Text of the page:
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There Be Dragons, Continued: It\’s Not the Weather

Welcome to My Green Vermont - A Blog by Eulalia Benejam Cobb.
By Eulalia Benejam Cobb

\”Wait until spring to decide!  You\’ll feel differently about everything then.  It\’s been a terrible winter…\”

This is what people have been saying when they hear that my spouse and I are planning to move to a retirement community.  And the weather probably does have something to do with precipitating this  decision, but only a very little something.

I was already thinking about it a year ago, when I wrote a post in which I wondered how much longer I would be able to keep up my fantasy of the self-sufficient life.  I thought about it last fall, when I was incapacitated for weeks with shingles, and again in December, when my husband and I both came down with epic colds.  And I first thought about it two years ago, on the January night when  my husband developed severe chest pains.  It wasn\’t a heart attack–he\’s fine–but we didn\’t know that as we waited an hour for the ambulance to reach us, and then raced forty-five-minutes to the hospital.

The fact is, we\’re isolated on our little hill, and not just from services and stores (I once drove forty-five minutes to buy a spool of brown thread).  When you don\’t have a job or a child or a church to jump-start your social life, it takes more energy than I have to manufacture one from scratch. The last nine years have offered me a solitude that Thomas Merton would have envied.  But despite my eremitic tendencies, I am no Thomas Merton.

Of course the prospect of disposing of tables and chairs and file cabinets and my beloved old canning jars so that we and the dogs can fit into a two-bedroom cottage makes me groan, but waiting another five years wouldn\’t make the task more palatable.  And it would be downright awful to have to do it under pressure of illness.  Since it\’s clear that we cannot remain on our hilltop forever, it makes sense to do it while it\’s easier than it will ever be.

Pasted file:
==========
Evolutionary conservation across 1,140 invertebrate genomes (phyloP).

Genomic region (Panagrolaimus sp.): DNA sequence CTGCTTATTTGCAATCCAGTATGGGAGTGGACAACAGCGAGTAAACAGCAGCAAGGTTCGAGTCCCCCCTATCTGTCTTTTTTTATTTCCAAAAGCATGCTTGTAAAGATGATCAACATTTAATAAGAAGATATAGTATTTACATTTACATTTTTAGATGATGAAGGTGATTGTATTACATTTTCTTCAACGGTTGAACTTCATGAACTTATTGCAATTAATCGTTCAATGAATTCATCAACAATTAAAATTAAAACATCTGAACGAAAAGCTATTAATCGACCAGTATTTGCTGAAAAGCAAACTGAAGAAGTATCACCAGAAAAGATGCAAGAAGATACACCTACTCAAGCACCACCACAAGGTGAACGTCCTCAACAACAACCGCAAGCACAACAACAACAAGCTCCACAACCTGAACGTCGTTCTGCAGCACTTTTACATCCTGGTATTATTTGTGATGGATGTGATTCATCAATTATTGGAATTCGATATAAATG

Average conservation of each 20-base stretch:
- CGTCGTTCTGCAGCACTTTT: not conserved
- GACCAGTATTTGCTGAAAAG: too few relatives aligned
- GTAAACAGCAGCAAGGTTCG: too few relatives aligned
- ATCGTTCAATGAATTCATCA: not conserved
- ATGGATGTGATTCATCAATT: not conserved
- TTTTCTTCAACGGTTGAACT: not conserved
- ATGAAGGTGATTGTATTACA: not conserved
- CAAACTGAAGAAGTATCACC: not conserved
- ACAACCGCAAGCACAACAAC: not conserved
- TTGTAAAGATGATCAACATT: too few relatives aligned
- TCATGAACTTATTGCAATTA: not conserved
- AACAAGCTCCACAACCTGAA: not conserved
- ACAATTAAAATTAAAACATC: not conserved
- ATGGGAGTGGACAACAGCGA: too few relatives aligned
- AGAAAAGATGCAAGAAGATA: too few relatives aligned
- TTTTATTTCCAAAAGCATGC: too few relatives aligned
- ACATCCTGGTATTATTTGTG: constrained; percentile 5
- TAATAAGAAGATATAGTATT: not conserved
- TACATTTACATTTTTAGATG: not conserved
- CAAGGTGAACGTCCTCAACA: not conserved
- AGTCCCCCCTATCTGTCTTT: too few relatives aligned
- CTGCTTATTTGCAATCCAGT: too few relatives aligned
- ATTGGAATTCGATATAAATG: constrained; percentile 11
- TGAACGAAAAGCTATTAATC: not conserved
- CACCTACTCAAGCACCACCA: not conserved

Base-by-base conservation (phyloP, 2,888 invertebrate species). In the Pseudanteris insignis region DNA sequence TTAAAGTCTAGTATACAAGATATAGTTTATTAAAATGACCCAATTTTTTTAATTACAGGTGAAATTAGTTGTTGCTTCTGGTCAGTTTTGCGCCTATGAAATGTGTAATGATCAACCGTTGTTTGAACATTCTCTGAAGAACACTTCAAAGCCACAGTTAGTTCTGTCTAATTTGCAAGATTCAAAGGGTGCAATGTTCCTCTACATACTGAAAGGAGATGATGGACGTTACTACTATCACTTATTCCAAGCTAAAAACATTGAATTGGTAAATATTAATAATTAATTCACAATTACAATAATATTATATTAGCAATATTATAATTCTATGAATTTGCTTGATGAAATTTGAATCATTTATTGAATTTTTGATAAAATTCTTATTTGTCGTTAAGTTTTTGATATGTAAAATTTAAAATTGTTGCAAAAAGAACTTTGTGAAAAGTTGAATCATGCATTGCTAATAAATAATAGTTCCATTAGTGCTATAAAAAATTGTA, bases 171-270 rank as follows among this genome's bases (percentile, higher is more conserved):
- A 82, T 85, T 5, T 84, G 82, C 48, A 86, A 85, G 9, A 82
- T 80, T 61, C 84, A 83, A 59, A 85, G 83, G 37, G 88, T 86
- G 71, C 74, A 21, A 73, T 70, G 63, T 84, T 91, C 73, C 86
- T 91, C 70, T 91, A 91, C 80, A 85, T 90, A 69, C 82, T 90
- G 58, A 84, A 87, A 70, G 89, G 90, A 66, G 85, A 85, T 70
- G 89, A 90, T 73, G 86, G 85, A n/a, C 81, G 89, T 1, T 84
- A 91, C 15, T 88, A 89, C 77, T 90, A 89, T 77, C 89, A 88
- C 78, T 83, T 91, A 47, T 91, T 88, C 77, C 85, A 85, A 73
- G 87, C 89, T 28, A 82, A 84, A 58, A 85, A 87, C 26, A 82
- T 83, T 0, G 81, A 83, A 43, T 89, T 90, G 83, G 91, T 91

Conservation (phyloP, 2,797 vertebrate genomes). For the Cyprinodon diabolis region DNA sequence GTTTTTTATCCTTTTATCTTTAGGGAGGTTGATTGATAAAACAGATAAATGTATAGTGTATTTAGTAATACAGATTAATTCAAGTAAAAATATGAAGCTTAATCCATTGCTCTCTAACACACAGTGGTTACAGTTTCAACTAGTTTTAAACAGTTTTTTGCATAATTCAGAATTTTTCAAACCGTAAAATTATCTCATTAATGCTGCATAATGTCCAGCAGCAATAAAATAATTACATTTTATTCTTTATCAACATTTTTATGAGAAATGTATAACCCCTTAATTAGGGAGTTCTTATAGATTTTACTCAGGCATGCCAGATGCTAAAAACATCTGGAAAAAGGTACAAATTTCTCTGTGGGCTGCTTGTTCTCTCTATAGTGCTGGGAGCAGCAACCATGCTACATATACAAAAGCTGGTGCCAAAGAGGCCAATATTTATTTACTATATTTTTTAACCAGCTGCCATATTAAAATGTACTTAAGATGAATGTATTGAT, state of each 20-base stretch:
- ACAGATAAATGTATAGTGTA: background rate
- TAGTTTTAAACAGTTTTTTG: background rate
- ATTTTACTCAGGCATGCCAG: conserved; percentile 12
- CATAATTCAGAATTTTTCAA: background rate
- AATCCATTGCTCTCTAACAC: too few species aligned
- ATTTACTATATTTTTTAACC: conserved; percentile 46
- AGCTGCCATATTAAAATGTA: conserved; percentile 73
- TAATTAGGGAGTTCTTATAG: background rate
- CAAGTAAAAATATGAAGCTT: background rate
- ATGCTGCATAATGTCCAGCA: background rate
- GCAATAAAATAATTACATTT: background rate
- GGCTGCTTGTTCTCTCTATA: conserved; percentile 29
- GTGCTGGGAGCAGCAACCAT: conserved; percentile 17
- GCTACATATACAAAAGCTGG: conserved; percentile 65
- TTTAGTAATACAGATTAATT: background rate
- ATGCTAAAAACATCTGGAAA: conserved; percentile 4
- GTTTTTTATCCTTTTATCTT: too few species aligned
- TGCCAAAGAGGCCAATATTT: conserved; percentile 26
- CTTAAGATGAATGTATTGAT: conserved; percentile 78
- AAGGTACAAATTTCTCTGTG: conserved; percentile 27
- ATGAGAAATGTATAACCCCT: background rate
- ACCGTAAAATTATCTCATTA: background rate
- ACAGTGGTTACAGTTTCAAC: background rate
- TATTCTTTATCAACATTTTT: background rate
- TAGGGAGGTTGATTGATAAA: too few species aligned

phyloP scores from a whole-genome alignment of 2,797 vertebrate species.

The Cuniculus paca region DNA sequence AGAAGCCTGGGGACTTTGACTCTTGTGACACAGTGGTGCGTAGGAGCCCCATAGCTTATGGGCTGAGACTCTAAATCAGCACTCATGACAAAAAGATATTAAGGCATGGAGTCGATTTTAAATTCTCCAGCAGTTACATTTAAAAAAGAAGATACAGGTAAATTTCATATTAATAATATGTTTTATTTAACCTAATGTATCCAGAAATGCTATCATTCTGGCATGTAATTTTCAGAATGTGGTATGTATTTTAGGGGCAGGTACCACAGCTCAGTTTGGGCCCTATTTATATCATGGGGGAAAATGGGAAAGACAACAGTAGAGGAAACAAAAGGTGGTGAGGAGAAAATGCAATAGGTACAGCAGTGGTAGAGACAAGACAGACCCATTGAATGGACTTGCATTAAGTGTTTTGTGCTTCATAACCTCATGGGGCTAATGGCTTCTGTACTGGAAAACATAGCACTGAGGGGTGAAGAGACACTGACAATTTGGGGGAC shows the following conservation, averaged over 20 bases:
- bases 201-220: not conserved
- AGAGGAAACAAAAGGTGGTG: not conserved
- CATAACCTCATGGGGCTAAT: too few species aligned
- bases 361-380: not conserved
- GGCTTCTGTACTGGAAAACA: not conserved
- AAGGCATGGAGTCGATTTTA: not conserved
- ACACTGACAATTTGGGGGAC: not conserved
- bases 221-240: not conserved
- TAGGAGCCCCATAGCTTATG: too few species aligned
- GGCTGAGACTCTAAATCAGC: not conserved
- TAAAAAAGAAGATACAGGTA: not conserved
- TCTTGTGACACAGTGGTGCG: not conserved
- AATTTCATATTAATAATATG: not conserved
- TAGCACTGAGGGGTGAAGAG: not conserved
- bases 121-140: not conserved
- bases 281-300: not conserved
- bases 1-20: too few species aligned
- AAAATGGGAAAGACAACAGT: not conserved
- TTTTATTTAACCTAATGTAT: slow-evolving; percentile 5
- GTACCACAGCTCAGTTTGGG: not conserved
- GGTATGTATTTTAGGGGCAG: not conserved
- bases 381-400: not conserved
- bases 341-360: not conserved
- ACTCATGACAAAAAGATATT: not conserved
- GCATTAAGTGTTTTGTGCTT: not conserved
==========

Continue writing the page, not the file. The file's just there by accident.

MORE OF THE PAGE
As for where we\’ll end up, we\’d like it to be in Vermont.  We\’re far too fond of its fields and woods and calmly grazing cows;  its billboard-free, mostly empty roads;  its herbalists and bee-keepers and philosopher-farmers; its unapologetic granola attitude.

We\’d hate to leave all that behind–not to mention the good friends we\’ve made.  And we\’d miss the winters.

(To be continued.)

15 Responses

  1. this is an epic decision. epic. though \”two-bedroom cottage\” sounds immediately appealing. would you still have a yard? some sort of garden? i would never second guess your decision. i know you are thinking hard.

  2. This is the kind of thing I think about a lot, as you know. If it weren't for my son living just up the road, I'd never be able to stay here. Good point about the act of moving not being any easier five years from now.

  3. I can empathize with the downsizing. Moving to 450 square feet (it helps that we have a view of the ocean) from a four bedroom was tough, but good to decide what goes where now and not leave it all for someone else. Amazing how much you do not need 🙂

  4. I think about this too, even though I live in the city and probably always will live in the city, a block away from the fire station and 5 minutes from a tertiary care ER. My parents live a block south of me and I know they will want to stay in their (3000 square foot 3 story) house as long as possible. The city makes it easier…even if they have to move down to one floor for the most part in the end.

  5. My husband and I have no regrets downsizing from 3000 to 1300 sq ft and wish we had done it sooner. I only suffer from the lack of storage in the kitchen. Best of luck!

  6. \”When you don't have a job or a child or a church to jump-start your social life, it takes more energy than I have to manufacture one from scratch.\” I can agree with that.

  7. You are slowly convincing me this is a good move for you. :-)We thought we might be moving across the country (still might, but probably not) and I was looking for houses with *more* space.

  8. I can well understand the desire for more space at your stage in life. The kids will be coming home and bringing friends with them for years yet, and then there will be grandchildren. That's how we ended up in a house with seven (small) bedrooms!

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